I had a hen that was not very bright. She went broody and hatched and raised her chicks, but she was always getting into trouble. One of her favorite tricks was to go out of a gate and make a sharp turn, leaving most of her chicks behind. So the chicks would try to get to her through the fence instead of going to the gate but the openings in the fence were too small. That hen could not figure out to go back to the gate and collect her chicks either. She’d just pace the fence, calling them. I’ve had other broodies do that in rare occasions but this hen did it regularly, usually a few times a day. She did some other dumb stuff too.

    When this happened the dominant flock rooster would hear the chicks chirping and come check it out as a good flock master should. He would stay with the chicks until the hen finally managed to reunite her family. One time this happened he gave her a look that was plain as day. “Not again, Woman”.

    Something I regularly see. At about two weeks of age the chicks get more adventurous. I often see a chick this age leave Mama’s protection and go stand next to the other hens at the feeder, eating next to them. Sometimes the other hens ignore the chick for quite a time, but usually it doesn’t take long for a hen to peck the chick, reminding it that it is bad chicken etiquette for it to eat with its betters. That chick goes running back to Mama as fast as its little legs can pump, flapping its wind and frantically chirping. Mama generally ignores all this. It takes a flock to raise a chick and that chick should have just learned a lesson. Occasionally the hen will follow the chick to further the lesson. This is when Mama whips butt. No one threatens her chicks.
     
  6. crash0330

    crash0330 Chillin' With My Peeps

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    The Serema mom hatched the chicks in the coop along with that Serema rooster, the first time it happened the hen hatched 6 chicks 2 days after they hatched I found 3 dead chicks with blood on their head, I just thought one of the big lizards we got running around here had got him, but I wondered why it would've just killed him and not eat him. Well after that I added some extra 1/2" hardware wire so that the lizards wouldn't be able to come in. But next day I found the rest of the chicks dead, same scenario, bloody heads and sort of pecked at body. I sort of suspected of the rooster but I checked him and he didn't have any sort of blood on him so I didn't think about it again.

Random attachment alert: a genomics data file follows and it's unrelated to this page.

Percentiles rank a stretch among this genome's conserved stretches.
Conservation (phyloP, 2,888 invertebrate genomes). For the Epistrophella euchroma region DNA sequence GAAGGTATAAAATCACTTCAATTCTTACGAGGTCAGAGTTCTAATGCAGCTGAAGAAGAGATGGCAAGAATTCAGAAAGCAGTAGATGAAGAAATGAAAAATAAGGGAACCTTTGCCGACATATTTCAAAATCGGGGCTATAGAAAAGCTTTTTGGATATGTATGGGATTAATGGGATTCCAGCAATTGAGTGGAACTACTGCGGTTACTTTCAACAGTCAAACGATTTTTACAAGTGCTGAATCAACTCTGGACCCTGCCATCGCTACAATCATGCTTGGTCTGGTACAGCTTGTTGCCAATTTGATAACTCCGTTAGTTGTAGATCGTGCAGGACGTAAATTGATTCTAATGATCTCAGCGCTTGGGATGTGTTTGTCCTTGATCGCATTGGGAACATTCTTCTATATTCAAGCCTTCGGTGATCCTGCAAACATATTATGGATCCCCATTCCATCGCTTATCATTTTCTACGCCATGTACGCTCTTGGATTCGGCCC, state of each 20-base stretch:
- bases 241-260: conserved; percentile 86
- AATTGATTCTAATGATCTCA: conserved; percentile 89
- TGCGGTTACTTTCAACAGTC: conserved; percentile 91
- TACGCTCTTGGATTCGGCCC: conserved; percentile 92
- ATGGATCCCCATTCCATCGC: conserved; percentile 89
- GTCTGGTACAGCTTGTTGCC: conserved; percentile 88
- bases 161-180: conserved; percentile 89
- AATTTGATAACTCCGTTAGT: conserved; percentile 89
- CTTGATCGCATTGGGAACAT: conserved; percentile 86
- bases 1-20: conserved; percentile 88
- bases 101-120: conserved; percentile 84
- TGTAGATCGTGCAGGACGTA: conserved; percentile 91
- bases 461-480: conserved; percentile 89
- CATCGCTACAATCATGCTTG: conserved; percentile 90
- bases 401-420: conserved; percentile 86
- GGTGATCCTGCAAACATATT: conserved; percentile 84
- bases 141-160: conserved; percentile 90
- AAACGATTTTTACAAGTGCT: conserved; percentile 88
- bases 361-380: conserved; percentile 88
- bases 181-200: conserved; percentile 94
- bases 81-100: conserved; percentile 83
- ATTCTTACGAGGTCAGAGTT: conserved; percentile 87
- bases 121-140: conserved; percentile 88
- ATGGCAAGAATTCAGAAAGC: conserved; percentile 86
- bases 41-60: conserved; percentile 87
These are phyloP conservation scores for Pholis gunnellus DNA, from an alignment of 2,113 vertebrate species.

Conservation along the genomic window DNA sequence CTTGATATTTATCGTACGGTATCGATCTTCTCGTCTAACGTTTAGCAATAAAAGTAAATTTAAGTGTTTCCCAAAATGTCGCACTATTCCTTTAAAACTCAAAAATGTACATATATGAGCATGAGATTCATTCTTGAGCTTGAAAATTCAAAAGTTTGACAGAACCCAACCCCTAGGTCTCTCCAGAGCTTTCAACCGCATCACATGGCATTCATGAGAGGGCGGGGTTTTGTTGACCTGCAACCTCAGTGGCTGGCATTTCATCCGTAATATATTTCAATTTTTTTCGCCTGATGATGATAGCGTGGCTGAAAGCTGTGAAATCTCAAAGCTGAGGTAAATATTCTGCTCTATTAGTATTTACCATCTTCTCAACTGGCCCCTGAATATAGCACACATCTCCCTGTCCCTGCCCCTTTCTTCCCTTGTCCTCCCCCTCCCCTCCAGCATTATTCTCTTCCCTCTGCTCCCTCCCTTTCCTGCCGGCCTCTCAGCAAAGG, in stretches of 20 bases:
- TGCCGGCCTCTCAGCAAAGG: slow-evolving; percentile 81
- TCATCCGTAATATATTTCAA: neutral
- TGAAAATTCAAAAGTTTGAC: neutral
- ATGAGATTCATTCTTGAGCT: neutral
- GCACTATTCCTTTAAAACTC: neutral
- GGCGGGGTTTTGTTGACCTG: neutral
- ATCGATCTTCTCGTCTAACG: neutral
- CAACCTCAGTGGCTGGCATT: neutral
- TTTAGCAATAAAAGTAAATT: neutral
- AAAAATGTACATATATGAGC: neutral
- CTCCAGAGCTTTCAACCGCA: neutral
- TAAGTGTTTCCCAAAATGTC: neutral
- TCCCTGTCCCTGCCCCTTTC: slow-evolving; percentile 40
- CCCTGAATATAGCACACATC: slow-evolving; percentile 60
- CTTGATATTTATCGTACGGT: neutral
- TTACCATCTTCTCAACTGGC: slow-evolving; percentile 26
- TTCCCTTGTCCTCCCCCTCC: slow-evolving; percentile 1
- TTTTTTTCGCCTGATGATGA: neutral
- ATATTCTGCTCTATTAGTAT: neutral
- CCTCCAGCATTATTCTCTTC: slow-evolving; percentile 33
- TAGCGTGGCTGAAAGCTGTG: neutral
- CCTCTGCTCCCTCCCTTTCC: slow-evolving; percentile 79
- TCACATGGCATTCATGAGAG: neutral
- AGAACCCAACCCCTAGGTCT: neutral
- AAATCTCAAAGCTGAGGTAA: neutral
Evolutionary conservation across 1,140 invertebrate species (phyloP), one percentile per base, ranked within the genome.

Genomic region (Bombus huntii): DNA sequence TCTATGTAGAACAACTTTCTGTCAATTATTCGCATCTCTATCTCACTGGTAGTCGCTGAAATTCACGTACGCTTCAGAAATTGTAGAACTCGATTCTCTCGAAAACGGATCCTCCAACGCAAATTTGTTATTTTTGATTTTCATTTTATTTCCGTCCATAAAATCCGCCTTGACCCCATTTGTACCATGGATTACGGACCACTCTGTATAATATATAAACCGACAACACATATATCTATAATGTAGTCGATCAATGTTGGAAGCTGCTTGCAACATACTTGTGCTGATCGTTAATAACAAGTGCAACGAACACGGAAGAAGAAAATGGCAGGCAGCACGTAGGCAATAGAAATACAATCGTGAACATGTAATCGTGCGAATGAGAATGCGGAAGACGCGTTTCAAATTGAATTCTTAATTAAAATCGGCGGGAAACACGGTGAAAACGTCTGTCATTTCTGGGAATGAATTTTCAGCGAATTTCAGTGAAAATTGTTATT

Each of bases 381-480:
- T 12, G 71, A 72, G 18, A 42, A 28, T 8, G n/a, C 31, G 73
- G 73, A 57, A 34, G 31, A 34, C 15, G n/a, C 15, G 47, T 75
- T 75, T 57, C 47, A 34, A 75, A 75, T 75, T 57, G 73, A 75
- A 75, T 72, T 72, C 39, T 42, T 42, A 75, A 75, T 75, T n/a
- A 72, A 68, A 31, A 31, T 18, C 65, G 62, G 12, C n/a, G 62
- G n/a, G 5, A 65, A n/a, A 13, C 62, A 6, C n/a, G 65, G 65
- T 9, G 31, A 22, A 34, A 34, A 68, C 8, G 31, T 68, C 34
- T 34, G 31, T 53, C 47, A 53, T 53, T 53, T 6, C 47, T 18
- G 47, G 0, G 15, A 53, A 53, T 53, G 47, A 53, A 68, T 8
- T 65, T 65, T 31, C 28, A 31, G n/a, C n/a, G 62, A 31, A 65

He's always being sort of a nasty little rooster though, he attacks people and has no respect, although I have never seen him attack his hens or anything. Wel second time around when the hen hatched out some chicks I actually caught him on the act, he was killing one little chick and so I removed him, and the rest of the second batch of chicks survided, however his offspring does the same thing they all kill their offspring, I would get rid of them but I'm watching this chickens for my dad and he'd be very mad if I get rid of them, the best I can do is just don't let them hatch any of their offspring.
     
  7. Ridgerunner

    Ridgerunner True BYC Addict

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    Thanks for that info. You are right, he does not need to have any more chicks hatch. Nor do his offspring, male or female.